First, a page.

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6 minute read

In this piece, we’ll help you define your target audience so that you can kick start your next campaign armed with the right data.

What are you selling?

Before you start thinking about your target audience, jot down all of your services or products and their benefits. Once you’ve done this, you’ll have a clear vision of your business offering. Use this opportunity to think about who you want to be targeting and what type of people would be interested in your products/ services.

Who are your customers?

The first step in defining your target audience is to look at those that have already bought from your business in the past. What information do you have about them? Collating this data will help you identify patterns and make it easier for you to personalise your marketing and target other prospects that fit the same mould.

If you’re B2C (business to consumer), you’ll want to know the following demographic factors:

  • Age
  • Location
  • Gender
  • Income level
  • Education level
  • Marital or family status
  • Occupation
  • Ethnic background

If you’re B2B (business to business), you’ll want the same information, with the addition of: 

  • Company
  • Position
  • Buying Power
  • Number of employees
  • Turnover

If you can identify psychographics from the information you have about your clients, you should also make a note of these, as they’ll help build audience personas later on:

  • Personality
  • Attitudes
  • Values
  • Interests or hobbies
  • Lifestyles
  • Behaviour

If you don’t already have this data on file, you’ll need to collect it using a survey. We recommend not using this as an opportunity to gain opt-in from your clients; instead, explain what you’re doing and why you want their data. If you can instil trust and build relationships, you’ll be more likely to receive large samples of accurate information.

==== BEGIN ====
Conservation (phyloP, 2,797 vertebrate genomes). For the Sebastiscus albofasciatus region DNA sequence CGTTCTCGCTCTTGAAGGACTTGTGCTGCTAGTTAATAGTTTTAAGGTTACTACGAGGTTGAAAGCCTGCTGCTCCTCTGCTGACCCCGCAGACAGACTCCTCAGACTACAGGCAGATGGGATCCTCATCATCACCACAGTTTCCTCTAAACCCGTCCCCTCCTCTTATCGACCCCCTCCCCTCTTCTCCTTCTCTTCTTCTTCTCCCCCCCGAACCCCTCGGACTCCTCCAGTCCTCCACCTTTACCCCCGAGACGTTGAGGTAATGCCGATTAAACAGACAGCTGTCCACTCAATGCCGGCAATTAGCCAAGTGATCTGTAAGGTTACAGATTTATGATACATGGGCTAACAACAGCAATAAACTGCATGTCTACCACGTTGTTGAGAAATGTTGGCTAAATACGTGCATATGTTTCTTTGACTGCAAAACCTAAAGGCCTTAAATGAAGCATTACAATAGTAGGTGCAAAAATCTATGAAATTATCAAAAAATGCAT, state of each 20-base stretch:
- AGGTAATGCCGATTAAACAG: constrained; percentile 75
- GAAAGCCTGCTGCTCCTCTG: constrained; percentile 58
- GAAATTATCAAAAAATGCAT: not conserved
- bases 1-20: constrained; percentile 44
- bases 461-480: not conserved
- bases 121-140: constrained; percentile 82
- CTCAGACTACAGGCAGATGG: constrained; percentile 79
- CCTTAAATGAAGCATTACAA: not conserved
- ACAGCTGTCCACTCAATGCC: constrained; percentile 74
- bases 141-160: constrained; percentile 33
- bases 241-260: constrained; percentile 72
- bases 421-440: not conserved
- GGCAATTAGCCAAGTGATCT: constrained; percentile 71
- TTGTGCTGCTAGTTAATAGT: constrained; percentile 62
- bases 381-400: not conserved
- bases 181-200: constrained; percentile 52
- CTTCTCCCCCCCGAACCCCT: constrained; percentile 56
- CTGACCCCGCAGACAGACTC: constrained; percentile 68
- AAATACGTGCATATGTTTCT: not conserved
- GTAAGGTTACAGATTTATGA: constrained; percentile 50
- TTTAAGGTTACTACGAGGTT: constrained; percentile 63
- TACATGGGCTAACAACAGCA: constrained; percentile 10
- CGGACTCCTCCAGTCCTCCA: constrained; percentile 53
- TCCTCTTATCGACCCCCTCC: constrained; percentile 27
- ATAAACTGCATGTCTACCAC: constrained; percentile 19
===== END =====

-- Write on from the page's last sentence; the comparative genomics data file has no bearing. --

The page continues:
Look at your social media analytics

Social media is an excellent place to gather data about your customers or those who are engaging with you online, even if they’re not buying from you yet. You can get this information from any of the social channels your business is currently using. All you need to do is access the insights/analytics section.

These reports will help you identify trends in your audience’s demographics. We recommend downloading them all and cross-referencing the data you collect from your customers to help paint a better picture of who your target market is currently and who it should be.

What are your competitors doing?

Now that you’ve got the big picture of your target audience. What are your competitors doing? Where better to get ideas than from those vying for the same customer. While you won’t see the exact demographics that your competitor is going after, this research will give you an idea of how they’re targeting similar audiences to help you refine your strategy.

To begin this process, ask yourself the following questions about each of your competitors: 

  • What products or services do they offer?
  • Are they more profitable?
    • Are they growing?
    • Are they making redundancies?
    • Are they recruiting?
    • Do they have multiple offices?
  • What marketing strategies have they adopted?
    • How are they using social media?
    • Register for their newsletter – what comms are they sending out, and how often?
    • Are they using PPC?
  • What positive or negative reviews are they getting online?
  • How do they weigh in against your brand?